Return to heat and cook, stirring constantly until the batter dries slightly and begins to pull away from the sides of the pan.

Transfer to a bowl and stir with a wooden spoon 1 minute to cool slightly.

Add 1 egg. The batter will appear loose and shiny. As you stir, the batter will become dry-looking like lightly buttered mashed potatoes. It is at this point that you will add in the next egg. Repeat until you have incorporated all the eggs.

Transfer batter to a pastry bag fitted with a large open tip (I piped directly from the bag opening without a tip). Pipe choux about 1 inch-part in the baking sheets. Choux should be about 1 inch high and about 1 inch wide.

Using a clean finger dipped in hot water, gently press down on any tips that have formed on the top of choux when piping. You want them to retain their ball shape, but be smoothly curved on top. Brush tops with egg wash.

Bake the choux at 425◦F/220◦C degrees until well-puffed and turning lightly golden in color, about 10 minutes.

Lower the temperature to 350◦F/180◦C degrees and continue baking until well-colored and dry, about 20 minutes more. Remove to a rack and cool.
Can be stored in a airtight box overnight.

When you are ready to assemble your piece montée, using a plain pastry tip, pierce the bottom of each choux. Fill the choux with pastry cream using either the same tip or a star tip, and place on a paper-lined sheet. Choux can be refrigerated briefly at this point while you make your glaze.

Use one of these to top your choux and assemble your piece montée.

Chocolate Glaze:
8 ounces/200 g. finely chopped chocolate (use the finest quality you can afford as the taste will be quite pronounced; I recommend semi-sweet)

Melt chocolate in microwave or double boiler. Stir at regular intervals to avoid burning. Use the best quality chocolate you can afford. Use immediately.

Hard Caramel Glaze:
1 cup (225 g.) sugar
½ teaspoon lemon juice

Combine sugar and lemon juice in a saucepan with a metal kitchen spoon stirring until the sugar resembles wet sand. Place on medium heat; heat without stirring until sugar starts to melt around the sides of the pan and the center begins to smoke. Begin to stir sugar. Continue heating, stirring occasionally until the sugar is a clear, amber color. Remove from heat and use immediately.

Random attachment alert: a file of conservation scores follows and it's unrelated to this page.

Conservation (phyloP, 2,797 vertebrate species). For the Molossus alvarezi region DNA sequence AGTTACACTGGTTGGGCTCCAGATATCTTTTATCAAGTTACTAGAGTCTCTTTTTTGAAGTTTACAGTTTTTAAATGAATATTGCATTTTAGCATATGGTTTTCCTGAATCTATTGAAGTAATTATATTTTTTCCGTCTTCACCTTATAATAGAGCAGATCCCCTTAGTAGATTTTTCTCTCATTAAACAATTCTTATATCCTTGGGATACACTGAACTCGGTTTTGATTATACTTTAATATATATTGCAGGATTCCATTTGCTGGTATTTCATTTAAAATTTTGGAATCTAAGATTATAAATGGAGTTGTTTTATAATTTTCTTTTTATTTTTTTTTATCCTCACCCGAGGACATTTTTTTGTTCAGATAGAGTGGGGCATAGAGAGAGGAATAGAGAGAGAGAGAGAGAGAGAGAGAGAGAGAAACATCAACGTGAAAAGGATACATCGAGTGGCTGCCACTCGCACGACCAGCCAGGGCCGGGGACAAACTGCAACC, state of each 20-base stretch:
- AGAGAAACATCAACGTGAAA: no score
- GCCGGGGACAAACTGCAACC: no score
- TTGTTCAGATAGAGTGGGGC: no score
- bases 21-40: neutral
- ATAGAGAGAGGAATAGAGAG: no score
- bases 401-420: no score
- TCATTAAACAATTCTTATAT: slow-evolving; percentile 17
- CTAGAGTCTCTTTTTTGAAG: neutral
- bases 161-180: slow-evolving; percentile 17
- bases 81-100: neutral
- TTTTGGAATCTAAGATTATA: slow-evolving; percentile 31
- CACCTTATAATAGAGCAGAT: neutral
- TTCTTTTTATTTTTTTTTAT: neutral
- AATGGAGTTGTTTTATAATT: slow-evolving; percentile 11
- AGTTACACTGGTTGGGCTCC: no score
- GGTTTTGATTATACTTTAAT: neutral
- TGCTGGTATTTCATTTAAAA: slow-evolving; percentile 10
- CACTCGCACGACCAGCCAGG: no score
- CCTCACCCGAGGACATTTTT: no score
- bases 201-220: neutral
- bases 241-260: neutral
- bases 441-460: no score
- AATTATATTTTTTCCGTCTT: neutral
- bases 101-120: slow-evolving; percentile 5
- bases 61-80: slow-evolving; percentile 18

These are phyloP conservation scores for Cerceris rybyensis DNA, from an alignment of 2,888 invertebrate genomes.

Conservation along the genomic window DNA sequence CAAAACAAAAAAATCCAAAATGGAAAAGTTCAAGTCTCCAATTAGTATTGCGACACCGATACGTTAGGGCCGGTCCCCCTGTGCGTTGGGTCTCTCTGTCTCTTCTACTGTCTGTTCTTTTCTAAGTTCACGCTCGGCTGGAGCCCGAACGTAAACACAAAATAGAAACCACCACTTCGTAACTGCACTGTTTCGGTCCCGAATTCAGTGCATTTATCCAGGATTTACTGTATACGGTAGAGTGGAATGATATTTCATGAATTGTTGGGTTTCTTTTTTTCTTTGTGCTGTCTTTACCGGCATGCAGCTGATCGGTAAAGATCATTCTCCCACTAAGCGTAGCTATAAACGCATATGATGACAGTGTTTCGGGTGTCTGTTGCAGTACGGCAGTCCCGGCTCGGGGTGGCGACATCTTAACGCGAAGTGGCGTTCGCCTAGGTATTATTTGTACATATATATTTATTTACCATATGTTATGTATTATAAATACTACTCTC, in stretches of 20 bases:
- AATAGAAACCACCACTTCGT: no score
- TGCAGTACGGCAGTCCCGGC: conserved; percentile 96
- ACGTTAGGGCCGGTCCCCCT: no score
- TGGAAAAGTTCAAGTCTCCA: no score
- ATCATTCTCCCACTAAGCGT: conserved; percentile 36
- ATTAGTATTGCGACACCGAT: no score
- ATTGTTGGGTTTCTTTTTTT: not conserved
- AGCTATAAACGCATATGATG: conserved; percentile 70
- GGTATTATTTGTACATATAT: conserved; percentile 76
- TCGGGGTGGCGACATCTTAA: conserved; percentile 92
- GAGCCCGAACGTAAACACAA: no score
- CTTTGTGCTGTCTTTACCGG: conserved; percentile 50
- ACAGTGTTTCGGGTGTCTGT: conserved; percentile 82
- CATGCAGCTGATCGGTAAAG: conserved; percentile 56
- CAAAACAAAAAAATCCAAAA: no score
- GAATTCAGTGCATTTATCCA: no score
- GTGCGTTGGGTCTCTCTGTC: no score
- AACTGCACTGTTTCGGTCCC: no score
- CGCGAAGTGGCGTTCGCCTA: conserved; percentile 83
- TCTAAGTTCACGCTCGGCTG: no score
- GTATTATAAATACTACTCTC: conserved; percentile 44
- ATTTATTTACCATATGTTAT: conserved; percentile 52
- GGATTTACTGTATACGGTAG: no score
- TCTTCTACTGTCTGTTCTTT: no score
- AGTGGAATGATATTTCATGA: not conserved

Assembly of your Piece Montée:
You may want to lay out your unfilled, unglazed choux in a practice design to get a feel for how to assemble the final dessert. For example, if making a conical shape, trace a circle (no bigger than 8 inches) on a piece of parchment to use as a pattern. Then take some of the larger choux and assemble them in the circle for the bottom layer. Practice seeing which pieces fit together best.

Once you are ready to assemble your piece montée, dip the top of each choux in your glaze (careful it may be still hot!), and start assembling on your cake board/plate/sheet. Continue dipping and adding choux in levels using the glaze to hold them together as you build up. (You may want to use toothpicks to hold them in place).

When you have finished the design of your piece montée, you may drizzle with remaining glaze or use ribbons, sugar cookie cut-outs, almonds, flowers, etc. to decorate. Bon appétit!


  1. I saw this on Treat Girls blog ~ YUMMY! How lucky she is to have a friend like you! Have a great weekend!

  2. I love cream puffs and the pile with spun sugar has always been so special looking. I can't believe you made this!

  3. These look amazing...And ANYTHING with spun sugar....yum.

  4. The sister of my grandmother (yes we've got a pretty tight family) used to make those at every Jour de l'An party, and it was always my favorite. They grew up in France, moved to Quebec and now I live in the States... I'm hoping to give it a try pretty soon :-)